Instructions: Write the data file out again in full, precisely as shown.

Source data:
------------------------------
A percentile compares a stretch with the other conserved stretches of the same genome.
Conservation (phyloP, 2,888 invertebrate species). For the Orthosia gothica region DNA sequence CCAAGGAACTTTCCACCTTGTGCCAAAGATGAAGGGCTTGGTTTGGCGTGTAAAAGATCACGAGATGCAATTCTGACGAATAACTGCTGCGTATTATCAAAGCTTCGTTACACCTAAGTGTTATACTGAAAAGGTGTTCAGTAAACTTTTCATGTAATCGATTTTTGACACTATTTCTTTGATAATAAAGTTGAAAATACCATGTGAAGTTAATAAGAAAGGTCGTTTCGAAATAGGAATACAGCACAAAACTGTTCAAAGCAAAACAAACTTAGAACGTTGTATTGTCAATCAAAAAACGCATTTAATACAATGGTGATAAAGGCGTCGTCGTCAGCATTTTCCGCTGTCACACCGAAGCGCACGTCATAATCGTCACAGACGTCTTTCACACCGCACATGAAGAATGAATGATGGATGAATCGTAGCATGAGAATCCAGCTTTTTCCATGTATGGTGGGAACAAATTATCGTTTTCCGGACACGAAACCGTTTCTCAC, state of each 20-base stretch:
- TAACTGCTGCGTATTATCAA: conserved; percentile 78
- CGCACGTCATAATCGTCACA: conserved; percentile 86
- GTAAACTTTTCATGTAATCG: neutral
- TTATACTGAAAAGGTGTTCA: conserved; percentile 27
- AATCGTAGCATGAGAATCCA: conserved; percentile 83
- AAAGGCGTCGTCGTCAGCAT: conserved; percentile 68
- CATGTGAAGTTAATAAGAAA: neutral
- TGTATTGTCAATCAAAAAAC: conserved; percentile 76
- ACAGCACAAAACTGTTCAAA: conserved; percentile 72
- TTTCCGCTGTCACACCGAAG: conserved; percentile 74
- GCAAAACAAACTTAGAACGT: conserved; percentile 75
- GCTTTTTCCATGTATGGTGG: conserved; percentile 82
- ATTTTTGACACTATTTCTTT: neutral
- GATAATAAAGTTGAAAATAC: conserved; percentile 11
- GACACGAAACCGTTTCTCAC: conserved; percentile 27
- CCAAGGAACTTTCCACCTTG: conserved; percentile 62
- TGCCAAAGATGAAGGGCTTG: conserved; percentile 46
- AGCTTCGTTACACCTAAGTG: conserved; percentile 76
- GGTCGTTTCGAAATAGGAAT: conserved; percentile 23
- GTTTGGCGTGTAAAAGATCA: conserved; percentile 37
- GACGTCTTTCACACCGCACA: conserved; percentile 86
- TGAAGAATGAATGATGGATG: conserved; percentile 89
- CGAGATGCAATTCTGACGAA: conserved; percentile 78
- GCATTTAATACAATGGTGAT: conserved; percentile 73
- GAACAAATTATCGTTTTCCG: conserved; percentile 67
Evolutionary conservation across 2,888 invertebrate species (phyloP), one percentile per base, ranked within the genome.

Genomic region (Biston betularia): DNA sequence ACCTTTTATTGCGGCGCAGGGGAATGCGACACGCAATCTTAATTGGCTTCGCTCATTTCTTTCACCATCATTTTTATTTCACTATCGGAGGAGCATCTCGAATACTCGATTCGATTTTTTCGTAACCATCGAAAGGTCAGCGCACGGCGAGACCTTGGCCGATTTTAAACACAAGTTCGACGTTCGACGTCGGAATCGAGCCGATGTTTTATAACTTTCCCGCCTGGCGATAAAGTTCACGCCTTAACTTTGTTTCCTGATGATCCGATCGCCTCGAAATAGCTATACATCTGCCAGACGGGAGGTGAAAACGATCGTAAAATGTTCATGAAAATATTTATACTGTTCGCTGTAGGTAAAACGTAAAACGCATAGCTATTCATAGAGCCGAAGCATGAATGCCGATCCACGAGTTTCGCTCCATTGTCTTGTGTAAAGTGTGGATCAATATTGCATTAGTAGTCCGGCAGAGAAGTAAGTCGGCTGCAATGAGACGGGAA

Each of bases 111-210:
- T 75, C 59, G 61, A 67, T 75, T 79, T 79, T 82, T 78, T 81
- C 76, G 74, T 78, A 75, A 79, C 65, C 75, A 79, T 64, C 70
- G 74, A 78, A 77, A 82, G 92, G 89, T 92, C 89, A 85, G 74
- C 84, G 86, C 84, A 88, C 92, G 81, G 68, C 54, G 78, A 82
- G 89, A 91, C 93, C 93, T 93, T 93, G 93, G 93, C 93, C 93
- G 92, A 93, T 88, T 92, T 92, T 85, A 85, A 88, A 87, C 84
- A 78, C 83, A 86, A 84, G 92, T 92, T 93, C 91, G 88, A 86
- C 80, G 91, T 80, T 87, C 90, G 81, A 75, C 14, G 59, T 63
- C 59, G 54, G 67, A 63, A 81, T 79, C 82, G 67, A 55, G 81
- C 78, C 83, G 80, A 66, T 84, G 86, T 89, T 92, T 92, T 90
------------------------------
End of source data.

A percentile compares a stretch with the other conserved stretches of the same genome.
Conservation (phyloP, 2,888 invertebrate species). For the Orthosia gothica region DNA sequence CCAAGGAACTTTCCACCTTGTGCCAAAGATGAAGGGCTTGGTTTGGCGTGTAAAAGATCACGAGATGCAATTCTGACGAATAACTGCTGCGTATTATCAAAGCTTCGTTACACCTAAGTGTTATACTGAAAAGGTGTTCAGTAAACTTTTCATGTAATCGATTTTTGACACTATTTCTTTGATAATAAAGTTGAAAATACCATGTGAAGTTAATAAGAAAGGTCGTTTCGAAATAGGAATACAGCACAAAACTGTTCAAAGCAAAACAAACTTAGAACGTTGTATTGTCAATCAAAAAACGCATTTAATACAATGGTGATAAAGGCGTCGTCGTCAGCATTTTCCGCTGTCACACCGAAGCGCACGTCATAATCGTCACAGACGTCTTTCACACCGCACATGAAGAATGAATGATGGATGAATCGTAGCATGAGAATCCAGCTTTTTCCATGTATGGTGGGAACAAATTATCGTTTTCCGGACACGAAACCGTTTCTCAC, state of each 20-base stretch:
- TAACTGCTGCGTATTATCAA: conserved; percentile 78
- CGCACGTCATAATCGTCACA: conserved; percentile 86
- GTAAACTTTTCATGTAATCG: neutral
- TTATACTGAAAAGGTGTTCA: conserved; percentile 27
- AATCGTAGCATGAGAATCCA: conserved; percentile 83
- AAAGGCGTCGTCGTCAGCAT: conserved; percentile 68
- CATGTGAAGTTAATAAGAAA: neutral
- TGTATTGTCAATCAAAAAAC: conserved; percentile 76
- ACAGCACAAAACTGTTCAAA: conserved; percentile 72
- TTTCCGCTGTCACACCGAAG: conserved; percentile 74
- GCAAAACAAACTTAGAACGT: conserved; percentile 75
- GCTTTTTCCATGTATGGTGG: conserved; percentile 82
- ATTTTTGACACTATTTCTTT: neutral
- GATAATAAAGTTGAAAATAC: conserved; percentile 11
- GACACGAAACCGTTTCTCAC: conserved; percentile 27
- CCAAGGAACTTTCCACCTTG: conserved; percentile 62
- TGCCAAAGATGAAGGGCTTG: conserved; percentile 46
- AGCTTCGTTACACCTAAGTG: conserved; percentile 76
- GGTCGTTTCGAAATAGGAAT: conserved; percentile 23
- GTTTGGCGTGTAAAAGATCA: conserved; percentile 37
- GACGTCTTTCACACCGCACA: conserved; percentile 86
- TGAAGAATGAATGATGGATG: conserved; percentile 89
- CGAGATGCAATTCTGACGAA: conserved; percentile 78
- GCATTTAATACAATGGTGAT: conserved; percentile 73
- GAACAAATTATCGTTTTCCG: conserved; percentile 67
Evolutionary conservation across 2,888 invertebrate species (phyloP), one percentile per base, ranked within the genome.

Genomic region (Biston betularia): DNA sequence ACCTTTTATTGCGGCGCAGGGGAATGCGACACGCAATCTTAATTGGCTTCGCTCATTTCTTTCACCATCATTTTTATTTCACTATCGGAGGAGCATCTCGAATACTCGATTCGATTTTTTCGTAACCATCGAAAGGTCAGCGCACGGCGAGACCTTGGCCGATTTTAAACACAAGTTCGACGTTCGACGTCGGAATCGAGCCGATGTTTTATAACTTTCCCGCCTGGCGATAAAGTTCACGCCTTAACTTTGTTTCCTGATGATCCGATCGCCTCGAAATAGCTATACATCTGCCAGACGGGAGGTGAAAACGATCGTAAAATGTTCATGAAAATATTTATACTGTTCGCTGTAGGTAAAACGTAAAACGCATAGCTATTCATAGAGCCGAAGCATGAATGCCGATCCACGAGTTTCGCTCCATTGTCTTGTGTAAAGTGTGGATCAATATTGCATTAGTAGTCCGGCAGAGAAGTAAGTCGGCTGCAATGAGACGGGAA

Each of bases 111-210:
- T 75, C 59, G 61, A 67, T 75, T 79, T 79, T 82, T 78, T 81
- C 76, G 74, T 78, A 75, A 79, C 65, C 75, A 79, T 64, C 70
- G 74, A 78, A 77, A 82, G 92, G 89, T 92, C 89, A 85, G 74
- C 84, G 86, C 84, A 88, C 92, G 81, G 68, C 54, G 78, A 82
- G 89, A 91, C 93, C 93, T 93, T 93, G 93, G 93, C 93, C 93
- G 92, A 93, T 88, T 92, T 92, T 85, A 85, A 88, A 87, C 84
- A 78, C 83, A 86, A 84, G 92, T 92, T 93, C 91, G 88, A 86
- C 80, G 91, T 80, T 87, C 90, G 81, A 75, C 14, G 59, T 63
- C 59, G 54, G 67, A 63, A 81, T 79, C 82, G 67, A 55, G 81
- C 78, C 83, G 80, A 66, T 84, G 86, T 89, T 92, T 92, T 90